What is important and has shown to be absolutely crucial in our journey so far, has been navigating the tricky waters of friendship and the most hated word in home ed circles, “socialisation” dun dun duuuuun. We go to a club every week, now twice a week where he has made pals, best pals, and has really grown that side of his personality, which took a little longer than some, being as he has no siblings to figure this stuff out with. As he has grown and his friendships have blossomed, I have been able to relax too. Now I find that I am no longer channelling my Mother Meerkat instinct, on perpetual high alert for situations to help resolve and only half listening to the conversation I’m engaged in. Instead I’m more relaxed, level headed and able to finish a sentence or conversation without bolting off mid story. I have made wonderful friends myself and we can actually get a blether too while the kids are busy doing whatever they are doing : crafting/playing/arguing/exploring/re-enacting dinosaur battles. Mama pals are equally as important and vital (as are the mama meets, sans kids and with wine / gin).

Upon asking (A) what his best bits were of the past year, he instantly replied “playing with my friends of course!”.  Like, Duh! Handy that since, we just spent  5 hours yesterday at the beach with his and my friends; our wee home ed family.


Obviously this photo ^^^ was not at the beach….

Home education, in our home anyway, is not broken down into terms and holidays, so while most of the children in the country will be excited for the imminent stretch of free time that is the Summer Holidays, we will be carrying on as we are, living our lives, going to weekly groups and meet ups, chill out days, chores and food shopping and of course playing, as usual. His life is pretty free most of the time anyway; there is nothing to escape from. Life continues and come August, (A) will not be commencing Primary 2; I will not have forked out for a new uniform, school shoes and new school bag. I most definitely will have, however, bought more stationery though, because, well, stationery!!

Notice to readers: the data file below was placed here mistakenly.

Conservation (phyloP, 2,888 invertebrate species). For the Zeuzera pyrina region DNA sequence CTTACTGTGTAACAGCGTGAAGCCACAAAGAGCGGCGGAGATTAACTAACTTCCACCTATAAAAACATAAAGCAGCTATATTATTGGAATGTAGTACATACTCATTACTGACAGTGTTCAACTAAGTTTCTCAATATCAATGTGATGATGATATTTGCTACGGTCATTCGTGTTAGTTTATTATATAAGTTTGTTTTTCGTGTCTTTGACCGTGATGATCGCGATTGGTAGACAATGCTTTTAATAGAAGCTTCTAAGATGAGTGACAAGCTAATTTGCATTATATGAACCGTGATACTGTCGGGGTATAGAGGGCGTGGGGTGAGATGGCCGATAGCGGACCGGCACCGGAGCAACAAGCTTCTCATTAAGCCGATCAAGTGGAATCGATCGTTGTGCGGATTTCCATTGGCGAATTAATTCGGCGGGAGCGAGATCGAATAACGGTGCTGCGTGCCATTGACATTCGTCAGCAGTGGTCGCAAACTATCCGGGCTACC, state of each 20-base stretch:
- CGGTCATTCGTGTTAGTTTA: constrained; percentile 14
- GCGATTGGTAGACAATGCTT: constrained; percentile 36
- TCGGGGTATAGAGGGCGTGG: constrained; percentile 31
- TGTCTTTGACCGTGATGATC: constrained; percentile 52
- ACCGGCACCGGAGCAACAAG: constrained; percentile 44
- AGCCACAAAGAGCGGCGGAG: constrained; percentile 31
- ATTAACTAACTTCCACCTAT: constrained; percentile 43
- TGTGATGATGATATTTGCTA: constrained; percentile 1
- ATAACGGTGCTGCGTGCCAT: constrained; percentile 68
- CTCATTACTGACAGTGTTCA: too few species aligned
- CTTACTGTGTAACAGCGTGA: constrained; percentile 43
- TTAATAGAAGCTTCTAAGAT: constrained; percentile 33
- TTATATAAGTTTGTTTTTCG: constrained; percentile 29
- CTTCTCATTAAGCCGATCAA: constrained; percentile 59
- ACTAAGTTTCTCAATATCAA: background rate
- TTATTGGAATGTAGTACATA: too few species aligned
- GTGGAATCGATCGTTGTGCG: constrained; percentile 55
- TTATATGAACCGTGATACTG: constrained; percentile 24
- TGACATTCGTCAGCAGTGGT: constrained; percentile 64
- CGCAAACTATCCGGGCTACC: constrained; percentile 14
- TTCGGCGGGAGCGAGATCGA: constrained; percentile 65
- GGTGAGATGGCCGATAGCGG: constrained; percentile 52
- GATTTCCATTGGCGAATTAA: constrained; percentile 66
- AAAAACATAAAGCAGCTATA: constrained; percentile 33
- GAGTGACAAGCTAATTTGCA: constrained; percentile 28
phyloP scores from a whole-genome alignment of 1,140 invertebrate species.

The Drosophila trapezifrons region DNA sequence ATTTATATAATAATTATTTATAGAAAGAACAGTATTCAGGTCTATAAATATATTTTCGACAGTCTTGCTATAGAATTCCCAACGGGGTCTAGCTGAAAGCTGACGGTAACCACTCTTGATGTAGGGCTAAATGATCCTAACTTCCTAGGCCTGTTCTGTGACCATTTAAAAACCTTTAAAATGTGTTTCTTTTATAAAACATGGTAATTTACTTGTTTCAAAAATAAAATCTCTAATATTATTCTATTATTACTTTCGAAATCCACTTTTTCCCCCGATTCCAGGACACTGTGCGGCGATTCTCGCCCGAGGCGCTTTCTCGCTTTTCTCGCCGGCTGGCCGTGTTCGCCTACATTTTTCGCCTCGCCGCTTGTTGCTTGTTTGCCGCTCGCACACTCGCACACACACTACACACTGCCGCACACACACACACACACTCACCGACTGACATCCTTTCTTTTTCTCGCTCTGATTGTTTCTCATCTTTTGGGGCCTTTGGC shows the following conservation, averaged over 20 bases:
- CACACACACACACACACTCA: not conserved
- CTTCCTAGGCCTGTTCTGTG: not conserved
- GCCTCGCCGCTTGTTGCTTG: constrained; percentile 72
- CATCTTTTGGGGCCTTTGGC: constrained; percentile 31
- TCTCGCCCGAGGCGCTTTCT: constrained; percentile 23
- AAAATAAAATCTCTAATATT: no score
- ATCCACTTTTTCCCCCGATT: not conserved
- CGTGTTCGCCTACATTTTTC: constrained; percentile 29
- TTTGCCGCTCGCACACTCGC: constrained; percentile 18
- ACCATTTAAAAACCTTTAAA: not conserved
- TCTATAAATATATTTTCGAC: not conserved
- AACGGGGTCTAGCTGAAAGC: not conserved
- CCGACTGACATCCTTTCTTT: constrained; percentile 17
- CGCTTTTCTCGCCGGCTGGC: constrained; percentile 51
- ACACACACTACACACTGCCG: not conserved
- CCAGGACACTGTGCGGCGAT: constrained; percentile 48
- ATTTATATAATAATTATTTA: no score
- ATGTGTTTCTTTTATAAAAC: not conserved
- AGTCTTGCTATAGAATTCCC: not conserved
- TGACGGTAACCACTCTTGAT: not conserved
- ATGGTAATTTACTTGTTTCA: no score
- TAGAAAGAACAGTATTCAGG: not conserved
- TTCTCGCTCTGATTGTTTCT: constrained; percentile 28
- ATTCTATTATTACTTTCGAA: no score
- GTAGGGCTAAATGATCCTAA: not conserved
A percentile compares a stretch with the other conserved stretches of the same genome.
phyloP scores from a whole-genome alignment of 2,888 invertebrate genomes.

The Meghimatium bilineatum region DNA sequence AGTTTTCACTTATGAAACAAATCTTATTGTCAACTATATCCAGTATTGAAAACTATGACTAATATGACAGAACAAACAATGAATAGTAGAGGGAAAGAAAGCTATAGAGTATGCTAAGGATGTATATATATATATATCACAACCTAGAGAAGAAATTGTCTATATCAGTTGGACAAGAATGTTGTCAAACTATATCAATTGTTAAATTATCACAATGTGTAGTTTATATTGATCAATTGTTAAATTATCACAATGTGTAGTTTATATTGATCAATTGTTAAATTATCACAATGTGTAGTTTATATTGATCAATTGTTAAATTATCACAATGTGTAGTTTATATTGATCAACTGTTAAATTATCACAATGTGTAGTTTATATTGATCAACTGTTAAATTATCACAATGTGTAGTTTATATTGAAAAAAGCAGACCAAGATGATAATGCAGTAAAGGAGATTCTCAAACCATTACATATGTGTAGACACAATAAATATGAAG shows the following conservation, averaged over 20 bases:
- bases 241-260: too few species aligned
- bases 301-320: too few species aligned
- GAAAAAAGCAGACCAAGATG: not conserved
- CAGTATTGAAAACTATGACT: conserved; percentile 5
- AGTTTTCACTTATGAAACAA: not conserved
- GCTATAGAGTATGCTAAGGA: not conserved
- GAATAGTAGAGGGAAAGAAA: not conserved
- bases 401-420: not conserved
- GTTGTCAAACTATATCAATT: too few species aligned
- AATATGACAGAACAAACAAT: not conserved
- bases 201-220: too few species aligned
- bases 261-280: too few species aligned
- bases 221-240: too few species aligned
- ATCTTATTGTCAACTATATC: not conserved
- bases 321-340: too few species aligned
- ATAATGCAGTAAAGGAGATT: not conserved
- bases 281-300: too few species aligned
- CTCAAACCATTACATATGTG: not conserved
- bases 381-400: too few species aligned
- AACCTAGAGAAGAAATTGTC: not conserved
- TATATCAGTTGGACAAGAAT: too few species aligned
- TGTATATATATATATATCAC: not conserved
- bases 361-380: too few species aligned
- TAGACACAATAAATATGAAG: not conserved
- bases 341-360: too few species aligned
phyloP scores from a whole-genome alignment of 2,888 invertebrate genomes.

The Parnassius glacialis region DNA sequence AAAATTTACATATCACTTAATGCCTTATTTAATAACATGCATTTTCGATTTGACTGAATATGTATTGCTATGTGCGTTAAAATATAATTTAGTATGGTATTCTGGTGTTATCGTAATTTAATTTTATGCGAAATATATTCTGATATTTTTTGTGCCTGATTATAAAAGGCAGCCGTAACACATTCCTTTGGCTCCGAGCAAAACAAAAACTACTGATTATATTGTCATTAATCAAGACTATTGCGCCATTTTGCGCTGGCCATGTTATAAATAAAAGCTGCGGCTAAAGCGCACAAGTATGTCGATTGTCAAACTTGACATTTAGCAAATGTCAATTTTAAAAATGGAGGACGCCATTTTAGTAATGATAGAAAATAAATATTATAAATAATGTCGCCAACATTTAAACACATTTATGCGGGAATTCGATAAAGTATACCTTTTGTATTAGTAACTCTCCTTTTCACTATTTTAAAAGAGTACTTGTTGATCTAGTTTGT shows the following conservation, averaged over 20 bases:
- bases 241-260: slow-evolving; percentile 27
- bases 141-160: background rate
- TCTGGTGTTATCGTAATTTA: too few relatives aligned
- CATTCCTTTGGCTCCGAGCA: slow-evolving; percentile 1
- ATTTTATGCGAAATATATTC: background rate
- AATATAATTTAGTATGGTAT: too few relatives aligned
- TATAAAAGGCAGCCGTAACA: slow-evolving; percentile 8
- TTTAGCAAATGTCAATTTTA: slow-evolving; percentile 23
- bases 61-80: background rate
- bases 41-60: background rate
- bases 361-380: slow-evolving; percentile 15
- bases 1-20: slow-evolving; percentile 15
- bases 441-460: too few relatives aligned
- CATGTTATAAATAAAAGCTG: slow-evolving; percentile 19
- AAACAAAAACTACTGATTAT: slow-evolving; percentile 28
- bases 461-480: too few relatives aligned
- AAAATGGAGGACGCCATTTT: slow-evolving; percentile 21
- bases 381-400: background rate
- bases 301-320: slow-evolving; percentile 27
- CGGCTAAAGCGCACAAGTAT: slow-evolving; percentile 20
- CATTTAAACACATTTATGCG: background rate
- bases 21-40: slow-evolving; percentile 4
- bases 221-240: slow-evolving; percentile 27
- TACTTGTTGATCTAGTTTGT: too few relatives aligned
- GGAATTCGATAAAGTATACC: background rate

With our first year now under our belts, challenges, changes and all, we are ready for our second. We have no set plans in terms of what (A)’s going to learn, preferring the freedom and flexibility of following his interested subjects. Each family has a different setup / routine and it is fascinating and inspiring to learn how other people “do it”, trying new ideas and sharing successes and mistakes. I love learning from other people’s experiences. So how do you do it round yours?

Thanks for reading


7 thoughts on “First Year : Done

  1. I made similar mistakes at P1 age. Though admittedly I was never as organised as you. We did eventually move to a more structured approach when E turned 7, but we don’t move up between the years or take summer holidays.

    I love that A is reading encyclopaedia – I bet you learn something from him everyday


    • Hi Ann
      Good to know I am not alone. To be honest, although I was fairly organised to start off I was not disciplined enough to maintain it – perhaps I would have been if A was engaged though, who knows…

      Very true with regards learning every day – I never knew I had the capacity to take in as much about his passions as I have done over the past couple of years (hoping it’ll come in handy sometime in say a pub quiz or something)

      L x


  2. Was at the hairdresser’s the other day and got asked what we did. When I explained that it was perfectly possible to educate two six year olds in numbers and reading in 20 minutes a day, while everything else took care of itself, you should have seen their faces. Of course then I had to explain why it takes so long in school…


  3. Pingback: School’s out For Summer – Always Learning Forever Growing